On the church history trail

Published: Monday, July 15 2013 5:00 a.m. MDT

Kirtland, Ohio: The headquarters of the LDS Church was primarily in Kirtland from 1831 to 1838. Two significant events that occurred in Kirtland were the organization of the Quorum of Twelve Apostles on Feb. 14, 1835, and the dedication of the Kirtland Temple on March 27, 1836.

Visitors can tour the Newel K. Whitney general store, now restored to its 1830 condition. Joseph Smith lived here for a time and established the School of the Prophets in one of the upper rooms.

The home of John and Alice Johnson is located in Hiram, Ohio, a 40-minute drive from Kirtland. Joseph and Emma Smith lived in the home in 1832 when Joseph and Sidney Rigdon received the revelation that became Doctrine and Covenants 76. Joseph also worked on the Joseph Smith Translation of the Bible in this home. It is also where a mob of apostates and anti-Mormons severely beat and tarred and feathered Joseph and Sidney. The landscape is still very much what it would have looked like in 1832. The home has been restored to its original beauty.

Missouri: The Lord identified Independence, Jackson County, as the center place of Zion in July 1831. But violent mobs forced the Saints out of Jackson County in November 1833. Members of the church then gathered in Clay County from 1833 to 1836. Joseph Smith and other church leaders were unjustly imprisoned in Liberty Jail from December 1838 to April 1839. From 1836-38, Far West was a gathering place for the Saints. They were later forced to flee to Illinois by 1839.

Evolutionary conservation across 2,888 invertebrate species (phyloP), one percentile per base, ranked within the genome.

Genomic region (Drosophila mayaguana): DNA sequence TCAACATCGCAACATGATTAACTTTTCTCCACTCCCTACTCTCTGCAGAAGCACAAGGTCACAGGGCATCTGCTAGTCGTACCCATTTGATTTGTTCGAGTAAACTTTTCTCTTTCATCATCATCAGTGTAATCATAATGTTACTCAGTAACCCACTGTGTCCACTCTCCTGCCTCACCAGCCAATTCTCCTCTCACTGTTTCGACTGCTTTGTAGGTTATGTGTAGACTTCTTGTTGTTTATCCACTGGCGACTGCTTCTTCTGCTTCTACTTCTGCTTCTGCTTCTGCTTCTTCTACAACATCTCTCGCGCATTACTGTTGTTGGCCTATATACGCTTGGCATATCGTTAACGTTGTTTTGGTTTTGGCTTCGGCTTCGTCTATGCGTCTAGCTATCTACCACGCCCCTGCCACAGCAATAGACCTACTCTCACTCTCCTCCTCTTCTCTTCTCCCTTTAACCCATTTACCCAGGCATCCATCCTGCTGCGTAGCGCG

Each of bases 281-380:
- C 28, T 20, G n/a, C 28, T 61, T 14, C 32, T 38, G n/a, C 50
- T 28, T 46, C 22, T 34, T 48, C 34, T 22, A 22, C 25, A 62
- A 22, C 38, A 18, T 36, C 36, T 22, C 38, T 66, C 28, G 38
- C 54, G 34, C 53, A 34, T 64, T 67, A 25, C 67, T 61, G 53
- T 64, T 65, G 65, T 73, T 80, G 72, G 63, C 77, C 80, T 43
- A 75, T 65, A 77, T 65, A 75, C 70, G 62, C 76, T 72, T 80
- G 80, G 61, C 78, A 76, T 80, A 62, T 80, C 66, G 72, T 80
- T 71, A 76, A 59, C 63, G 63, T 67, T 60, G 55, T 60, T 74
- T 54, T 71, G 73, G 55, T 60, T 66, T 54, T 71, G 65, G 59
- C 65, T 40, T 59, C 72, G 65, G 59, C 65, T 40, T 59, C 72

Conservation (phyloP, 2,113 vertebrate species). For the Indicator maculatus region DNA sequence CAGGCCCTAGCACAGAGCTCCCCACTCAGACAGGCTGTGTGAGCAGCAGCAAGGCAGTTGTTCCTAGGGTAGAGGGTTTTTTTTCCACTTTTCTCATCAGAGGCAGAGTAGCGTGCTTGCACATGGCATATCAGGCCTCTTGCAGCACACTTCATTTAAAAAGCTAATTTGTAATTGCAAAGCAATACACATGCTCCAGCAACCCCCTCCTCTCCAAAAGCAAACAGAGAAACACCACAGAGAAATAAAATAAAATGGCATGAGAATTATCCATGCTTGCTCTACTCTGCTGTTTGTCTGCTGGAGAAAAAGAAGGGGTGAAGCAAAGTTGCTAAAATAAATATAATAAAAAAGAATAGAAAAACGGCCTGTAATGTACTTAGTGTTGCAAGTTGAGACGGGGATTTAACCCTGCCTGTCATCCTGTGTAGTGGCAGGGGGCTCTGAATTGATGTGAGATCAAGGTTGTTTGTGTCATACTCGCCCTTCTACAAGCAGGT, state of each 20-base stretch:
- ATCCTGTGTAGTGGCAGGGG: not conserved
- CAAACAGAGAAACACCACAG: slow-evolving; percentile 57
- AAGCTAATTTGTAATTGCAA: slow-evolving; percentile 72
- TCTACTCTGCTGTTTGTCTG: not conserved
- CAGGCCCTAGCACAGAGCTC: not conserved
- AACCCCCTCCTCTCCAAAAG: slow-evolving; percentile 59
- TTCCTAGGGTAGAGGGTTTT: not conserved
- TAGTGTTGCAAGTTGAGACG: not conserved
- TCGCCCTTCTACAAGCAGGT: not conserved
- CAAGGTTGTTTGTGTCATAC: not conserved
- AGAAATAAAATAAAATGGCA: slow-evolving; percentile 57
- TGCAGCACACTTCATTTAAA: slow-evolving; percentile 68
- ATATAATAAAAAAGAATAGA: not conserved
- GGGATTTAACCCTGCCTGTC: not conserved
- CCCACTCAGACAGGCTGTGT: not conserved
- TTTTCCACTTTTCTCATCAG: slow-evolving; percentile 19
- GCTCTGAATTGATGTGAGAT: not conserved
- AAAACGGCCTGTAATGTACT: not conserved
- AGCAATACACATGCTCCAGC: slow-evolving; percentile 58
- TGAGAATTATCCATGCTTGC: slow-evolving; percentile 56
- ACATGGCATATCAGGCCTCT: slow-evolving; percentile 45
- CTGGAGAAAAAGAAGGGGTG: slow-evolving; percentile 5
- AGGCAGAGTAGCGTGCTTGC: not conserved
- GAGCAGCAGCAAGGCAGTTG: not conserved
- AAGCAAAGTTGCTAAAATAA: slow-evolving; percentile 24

There is a visitors center at the restored Liberty Jail, where the Prophet Joseph Smith spent approximately five months and received three revelations.

Another recommended site is the Far West temple site. In the late 1830s, Far West was the home of 3,000 Saints. A temple site was dedicated and the cornerstones were laid before the people were driven out.

Adam-ondi-Ahman, a quiet, picturesque valley located near Gallatin in northwestern Missouri, is another place to visit. A historic marker indicates the valley where about 1,000 Saints settled in 1838 before being expelled.

Nauvoo, Ill.: Nauvoo was the headquarters of the church from 1839 to 1846.

In March 1842, the Relief Society was organized.

The Prophet Joseph Smith and his brother Hyrum were martyred on June 27, 1844, in the Carthage Jail. Saints began crossing the Mississippi River to travel west in February 1846.

The Nauvoo Temple was built in the 1840s and destroyed by fire in 1848. It was later rebuilt and dedicated in 2002. Today, Nauvoo is one of America’s premier historic communities. Visitors can explore more than 40 historic sites from the 1840 time period.

Council Bluffs, Iowa, and Winter Quarters, Neb.: The pioneers arrived at Council Bluffs, Iowa, in June 1846. Members of the Mormon Battalion departed on July 21 of that year to assist the U.S. military in the Mexican-American War. Across the Missouri River, Mormon pioneers built a temporary settlement at Winter Quarters with more than 800 cabins during the winter of 1846–47 while they waited for better conditions for their trek westward.

While witnessing a glimpse of the “Mormon Migration,” visit the one remaining headstone and approximately 300 unmarked pioneer graves in the cemetery. The cemetery is next to the Winter Quarters Temple and across the street from the Mormon Trail Center in Omaha, Neb.

Fort Laramie and Guernsey, Wyo.: Named for the French trapper Jacques LaRamie, the fort was a trading post before it became a U.S. military outpost in 1849. It served as a rest and re-supply stop on the trail for Saints traveling to the Salt Lake Valley.

A national historic park is located a short distance away in Guernsey, Wyo. At the park, visitors can see a half-mile of the exact trail followed by the pioneers thanks to deep ruts carved into the rocky terrain by wagons and the wheels of handcarts.

Devil’s Gate, Wyo.: Devil’s Gate was a major landmark on the trail west. Anyone coming, whether they were going to Utah, Oregon or California, walked past the deep gorge on the Sweetwater River, a few miles southwest of Independence Rock.

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